Research could take ‘decades to recover’ after budget overlooks universities


“My biggest concern is just the long-term viability of research endeavours as a sector because once it goes it’s very hard to get back. You can’t just turn research on and off like a tap.”

“Given the lack of clarity about research funding for the future, we’re starting to ask quite difficult questions about the extent to which we can continue to conduct the range of the research we do now at Sydney.”

Federal Education Minister Alan Tudge said the government was providing $20.4 billion in funding to the higher education sector this year, which included the $1 billion in the October budget for research.

“It’s important to note Australia’s universities remain relatively financially healthy, with many reporting surpluses in 2020,” Mr Tudge said.

The budget revealed the federal government now expects permanent migrants and international students to begin gradually returning from mid-2022 — a year later than it had forecast in the October budget — with small pilot programs for students expected to commence later this year.

The COVID-19 pandemic has exposed universities’ over-reliance on international students to prop up their operating revenues and cross-subsidise research, with most institutions forced to embark on cost-saving measures last year including pausing infrastructure spending and cutting jobs.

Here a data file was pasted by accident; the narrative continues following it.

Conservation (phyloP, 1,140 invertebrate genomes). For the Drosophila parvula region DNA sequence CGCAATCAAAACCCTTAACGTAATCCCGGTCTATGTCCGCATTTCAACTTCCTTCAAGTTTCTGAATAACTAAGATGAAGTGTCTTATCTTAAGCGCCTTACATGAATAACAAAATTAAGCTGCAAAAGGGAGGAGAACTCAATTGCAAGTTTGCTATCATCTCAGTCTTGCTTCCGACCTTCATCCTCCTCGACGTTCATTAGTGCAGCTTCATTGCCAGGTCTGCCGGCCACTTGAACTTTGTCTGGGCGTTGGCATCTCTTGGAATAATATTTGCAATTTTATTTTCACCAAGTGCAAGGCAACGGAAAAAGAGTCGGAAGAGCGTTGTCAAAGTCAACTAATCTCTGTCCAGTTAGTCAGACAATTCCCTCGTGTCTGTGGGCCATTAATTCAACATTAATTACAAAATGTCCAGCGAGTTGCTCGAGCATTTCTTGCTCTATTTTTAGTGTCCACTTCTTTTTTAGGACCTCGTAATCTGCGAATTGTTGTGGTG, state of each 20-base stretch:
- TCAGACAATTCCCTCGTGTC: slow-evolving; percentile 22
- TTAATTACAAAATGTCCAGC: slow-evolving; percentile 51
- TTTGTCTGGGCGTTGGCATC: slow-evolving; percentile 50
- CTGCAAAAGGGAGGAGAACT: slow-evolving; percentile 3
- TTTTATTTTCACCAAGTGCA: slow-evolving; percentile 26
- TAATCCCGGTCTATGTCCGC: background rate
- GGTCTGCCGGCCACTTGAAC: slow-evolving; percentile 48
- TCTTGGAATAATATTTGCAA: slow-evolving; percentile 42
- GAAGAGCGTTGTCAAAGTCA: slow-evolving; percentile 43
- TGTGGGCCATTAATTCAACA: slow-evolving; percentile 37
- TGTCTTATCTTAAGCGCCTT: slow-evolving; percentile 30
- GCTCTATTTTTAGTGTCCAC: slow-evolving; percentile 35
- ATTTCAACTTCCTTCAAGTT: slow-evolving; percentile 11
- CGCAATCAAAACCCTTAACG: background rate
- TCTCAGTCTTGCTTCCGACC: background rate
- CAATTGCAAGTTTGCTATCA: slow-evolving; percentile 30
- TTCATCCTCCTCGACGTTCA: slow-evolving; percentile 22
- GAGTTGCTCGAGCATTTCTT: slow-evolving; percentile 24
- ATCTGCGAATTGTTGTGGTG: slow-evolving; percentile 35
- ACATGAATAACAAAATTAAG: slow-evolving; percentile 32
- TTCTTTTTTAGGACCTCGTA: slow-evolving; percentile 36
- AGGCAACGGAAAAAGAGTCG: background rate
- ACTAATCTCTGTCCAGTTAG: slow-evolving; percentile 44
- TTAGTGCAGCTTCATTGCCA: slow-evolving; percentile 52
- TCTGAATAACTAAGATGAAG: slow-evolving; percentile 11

Some universities have defied their own dire financial predictions, including Monash and Melbourne University, to post surpluses last year, while others reported smaller than expected losses, such as the University of Sydney which had a $2.2 million deficit. The ANU, RMIT, Swinburne and La Trobe University also posted losses.

But the latest federal government data shows there were 43,000 fewer international students enrolled in February compared with the same time last year, indicating universities face a major challenge in recruiting new overseas students while borders remain closed.

Labor education spokeswoman Tanya Plibersek said the government had failed universities in the budget.

“Scott Morrison wants the economic benefit of Australia’s brilliant university researchers, but he’s not prepared to protect their jobs,” Ms Plibersek said.

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